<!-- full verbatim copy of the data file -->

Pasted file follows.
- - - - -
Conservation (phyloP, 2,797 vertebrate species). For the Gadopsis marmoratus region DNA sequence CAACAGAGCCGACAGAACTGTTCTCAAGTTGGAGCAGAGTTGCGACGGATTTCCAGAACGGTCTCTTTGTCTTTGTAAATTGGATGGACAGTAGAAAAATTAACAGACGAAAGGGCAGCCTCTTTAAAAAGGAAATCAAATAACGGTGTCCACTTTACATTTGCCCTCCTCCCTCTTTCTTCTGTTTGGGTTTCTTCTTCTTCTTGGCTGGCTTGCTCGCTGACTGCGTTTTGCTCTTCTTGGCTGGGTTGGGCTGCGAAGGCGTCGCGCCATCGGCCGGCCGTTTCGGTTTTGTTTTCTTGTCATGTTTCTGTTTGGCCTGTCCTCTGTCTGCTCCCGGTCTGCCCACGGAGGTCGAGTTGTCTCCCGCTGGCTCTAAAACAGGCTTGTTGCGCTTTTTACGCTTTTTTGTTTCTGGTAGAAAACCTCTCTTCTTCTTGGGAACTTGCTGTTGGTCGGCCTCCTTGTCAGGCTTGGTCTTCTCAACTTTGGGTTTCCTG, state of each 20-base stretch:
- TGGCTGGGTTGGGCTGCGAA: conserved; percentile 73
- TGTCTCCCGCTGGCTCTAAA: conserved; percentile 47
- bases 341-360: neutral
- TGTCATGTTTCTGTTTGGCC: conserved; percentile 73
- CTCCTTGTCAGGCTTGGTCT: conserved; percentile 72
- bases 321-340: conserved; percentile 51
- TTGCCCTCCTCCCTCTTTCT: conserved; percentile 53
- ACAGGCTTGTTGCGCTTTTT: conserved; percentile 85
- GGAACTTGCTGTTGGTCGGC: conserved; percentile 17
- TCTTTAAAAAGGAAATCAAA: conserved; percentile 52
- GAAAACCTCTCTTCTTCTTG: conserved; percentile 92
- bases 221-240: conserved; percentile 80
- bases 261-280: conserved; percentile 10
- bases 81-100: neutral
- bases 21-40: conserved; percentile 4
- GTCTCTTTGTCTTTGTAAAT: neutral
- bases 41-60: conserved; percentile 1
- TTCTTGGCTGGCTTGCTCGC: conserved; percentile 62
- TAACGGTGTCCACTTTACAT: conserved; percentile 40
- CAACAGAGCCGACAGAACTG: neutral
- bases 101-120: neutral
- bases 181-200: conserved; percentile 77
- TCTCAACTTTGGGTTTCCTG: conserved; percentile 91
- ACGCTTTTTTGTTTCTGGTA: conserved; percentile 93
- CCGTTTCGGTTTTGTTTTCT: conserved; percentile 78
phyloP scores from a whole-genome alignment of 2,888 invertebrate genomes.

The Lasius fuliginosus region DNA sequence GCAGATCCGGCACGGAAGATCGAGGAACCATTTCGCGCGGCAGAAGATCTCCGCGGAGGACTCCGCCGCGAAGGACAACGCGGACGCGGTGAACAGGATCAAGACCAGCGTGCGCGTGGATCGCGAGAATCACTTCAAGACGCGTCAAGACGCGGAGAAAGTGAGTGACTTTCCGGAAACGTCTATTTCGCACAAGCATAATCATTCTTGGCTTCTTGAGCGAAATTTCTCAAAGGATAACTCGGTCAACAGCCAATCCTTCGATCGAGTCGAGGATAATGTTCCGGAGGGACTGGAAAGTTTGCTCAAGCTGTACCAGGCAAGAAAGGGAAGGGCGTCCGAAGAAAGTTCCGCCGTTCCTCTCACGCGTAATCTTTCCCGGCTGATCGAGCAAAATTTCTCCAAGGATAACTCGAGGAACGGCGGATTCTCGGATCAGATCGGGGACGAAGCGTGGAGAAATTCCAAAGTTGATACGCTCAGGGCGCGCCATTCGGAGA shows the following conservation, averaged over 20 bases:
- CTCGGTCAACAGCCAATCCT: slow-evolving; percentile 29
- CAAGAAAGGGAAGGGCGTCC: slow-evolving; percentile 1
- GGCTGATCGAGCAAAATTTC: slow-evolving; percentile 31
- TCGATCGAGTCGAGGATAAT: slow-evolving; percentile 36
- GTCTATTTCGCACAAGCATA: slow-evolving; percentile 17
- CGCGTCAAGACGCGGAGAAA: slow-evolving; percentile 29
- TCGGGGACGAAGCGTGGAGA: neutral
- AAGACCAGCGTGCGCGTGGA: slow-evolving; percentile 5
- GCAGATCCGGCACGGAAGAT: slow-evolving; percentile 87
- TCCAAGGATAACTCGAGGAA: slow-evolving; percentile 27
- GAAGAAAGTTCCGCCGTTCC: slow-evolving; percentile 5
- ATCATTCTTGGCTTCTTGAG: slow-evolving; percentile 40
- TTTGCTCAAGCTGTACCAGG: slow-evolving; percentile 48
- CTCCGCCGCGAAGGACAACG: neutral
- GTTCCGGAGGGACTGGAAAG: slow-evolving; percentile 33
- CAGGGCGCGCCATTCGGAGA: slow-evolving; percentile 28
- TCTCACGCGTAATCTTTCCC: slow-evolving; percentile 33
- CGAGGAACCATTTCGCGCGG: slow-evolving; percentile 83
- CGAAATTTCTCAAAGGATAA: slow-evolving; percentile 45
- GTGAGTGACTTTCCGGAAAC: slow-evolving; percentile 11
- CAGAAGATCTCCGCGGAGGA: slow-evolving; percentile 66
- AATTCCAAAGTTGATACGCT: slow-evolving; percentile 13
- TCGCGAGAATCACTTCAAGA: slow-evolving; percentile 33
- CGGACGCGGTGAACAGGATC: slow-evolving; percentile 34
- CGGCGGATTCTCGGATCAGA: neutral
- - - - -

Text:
Conservation (phyloP, 2,797 vertebrate species). For the Gadopsis marmoratus region DNA sequence CAACAGAGCCGACAGAACTGTTCTCAAGTTGGAGCAGAGTTGCGACGGATTTCCAGAACGGTCTCTTTGTCTTTGTAAATTGGATGGACAGTAGAAAAATTAACAGACGAAAGGGCAGCCTCTTTAAAAAGGAAATCAAATAACGGTGTCCACTTTACATTTGCCCTCCTCCCTCTTTCTTCTGTTTGGGTTTCTTCTTCTTCTTGGCTGGCTTGCTCGCTGACTGCGTTTTGCTCTTCTTGGCTGGGTTGGGCTGCGAAGGCGTCGCGCCATCGGCCGGCCGTTTCGGTTTTGTTTTCTTGTCATGTTTCTGTTTGGCCTGTCCTCTGTCTGCTCCCGGTCTGCCCACGGAGGTCGAGTTGTCTCCCGCTGGCTCTAAAACAGGCTTGTTGCGCTTTTTACGCTTTTTTGTTTCTGGTAGAAAACCTCTCTTCTTCTTGGGAACTTGCTGTTGGTCGGCCTCCTTGTCAGGCTTGGTCTTCTCAACTTTGGGTTTCCTG, state of each 20-base stretch:
- TGGCTGGGTTGGGCTGCGAA: conserved; percentile 73
- TGTCTCCCGCTGGCTCTAAA: conserved; percentile 47
- bases 341-360: neutral
- TGTCATGTTTCTGTTTGGCC: conserved; percentile 73
- CTCCTTGTCAGGCTTGGTCT: conserved; percentile 72
- bases 321-340: conserved; percentile 51
- TTGCCCTCCTCCCTCTTTCT: conserved; percentile 53
- ACAGGCTTGTTGCGCTTTTT: conserved; percentile 85
- GGAACTTGCTGTTGGTCGGC: conserved; percentile 17
- TCTTTAAAAAGGAAATCAAA: conserved; percentile 52
- GAAAACCTCTCTTCTTCTTG: conserved; percentile 92
- bases 221-240: conserved; percentile 80
- bases 261-280: conserved; percentile 10
- bases 81-100: neutral
- bases 21-40: conserved; percentile 4
- GTCTCTTTGTCTTTGTAAAT: neutral
- bases 41-60: conserved; percentile 1
- TTCTTGGCTGGCTTGCTCGC: conserved; percentile 62
- TAACGGTGTCCACTTTACAT: conserved; percentile 40
- CAACAGAGCCGACAGAACTG: neutral
- bases 101-120: neutral
- bases 181-200: conserved; percentile 77
- TCTCAACTTTGGGTTTCCTG: conserved; percentile 91
- ACGCTTTTTTGTTTCTGGTA: conserved; percentile 93
- CCGTTTCGGTTTTGTTTTCT: conserved; percentile 78
phyloP scores from a whole-genome alignment of 2,888 invertebrate genomes.

The Lasius fuliginosus region DNA sequence GCAGATCCGGCACGGAAGATCGAGGAACCATTTCGCGCGGCAGAAGATCTCCGCGGAGGACTCCGCCGCGAAGGACAACGCGGACGCGGTGAACAGGATCAAGACCAGCGTGCGCGTGGATCGCGAGAATCACTTCAAGACGCGTCAAGACGCGGAGAAAGTGAGTGACTTTCCGGAAACGTCTATTTCGCACAAGCATAATCATTCTTGGCTTCTTGAGCGAAATTTCTCAAAGGATAACTCGGTCAACAGCCAATCCTTCGATCGAGTCGAGGATAATGTTCCGGAGGGACTGGAAAGTTTGCTCAAGCTGTACCAGGCAAGAAAGGGAAGGGCGTCCGAAGAAAGTTCCGCCGTTCCTCTCACGCGTAATCTTTCCCGGCTGATCGAGCAAAATTTCTCCAAGGATAACTCGAGGAACGGCGGATTCTCGGATCAGATCGGGGACGAAGCGTGGAGAAATTCCAAAGTTGATACGCTCAGGGCGCGCCATTCGGAGA shows the following conservation, averaged over 20 bases:
- CTCGGTCAACAGCCAATCCT: slow-evolving; percentile 29
- CAAGAAAGGGAAGGGCGTCC: slow-evolving; percentile 1
- GGCTGATCGAGCAAAATTTC: slow-evolving; percentile 31
- TCGATCGAGTCGAGGATAAT: slow-evolving; percentile 36
- GTCTATTTCGCACAAGCATA: slow-evolving; percentile 17
- CGCGTCAAGACGCGGAGAAA: slow-evolving; percentile 29
- TCGGGGACGAAGCGTGGAGA: neutral
- AAGACCAGCGTGCGCGTGGA: slow-evolving; percentile 5
- GCAGATCCGGCACGGAAGAT: slow-evolving; percentile 87
- TCCAAGGATAACTCGAGGAA: slow-evolving; percentile 27
- GAAGAAAGTTCCGCCGTTCC: slow-evolving; percentile 5
- ATCATTCTTGGCTTCTTGAG: slow-evolving; percentile 40
- TTTGCTCAAGCTGTACCAGG: slow-evolving; percentile 48
- CTCCGCCGCGAAGGACAACG: neutral
- GTTCCGGAGGGACTGGAAAG: slow-evolving; percentile 33
- CAGGGCGCGCCATTCGGAGA: slow-evolving; percentile 28
- TCTCACGCGTAATCTTTCCC: slow-evolving; percentile 33
- CGAGGAACCATTTCGCGCGG: slow-evolving; percentile 83
- CGAAATTTCTCAAAGGATAA: slow-evolving; percentile 45
- GTGAGTGACTTTCCGGAAAC: slow-evolving; percentile 11
- CAGAAGATCTCCGCGGAGGA: slow-evolving; percentile 66
- AATTCCAAAGTTGATACGCT: slow-evolving; percentile 13
- TCGCGAGAATCACTTCAAGA: slow-evolving; percentile 33
- CGGACGCGGTGAACAGGATC: slow-evolving; percentile 34
- CGGCGGATTCTCGGATCAGA: neutral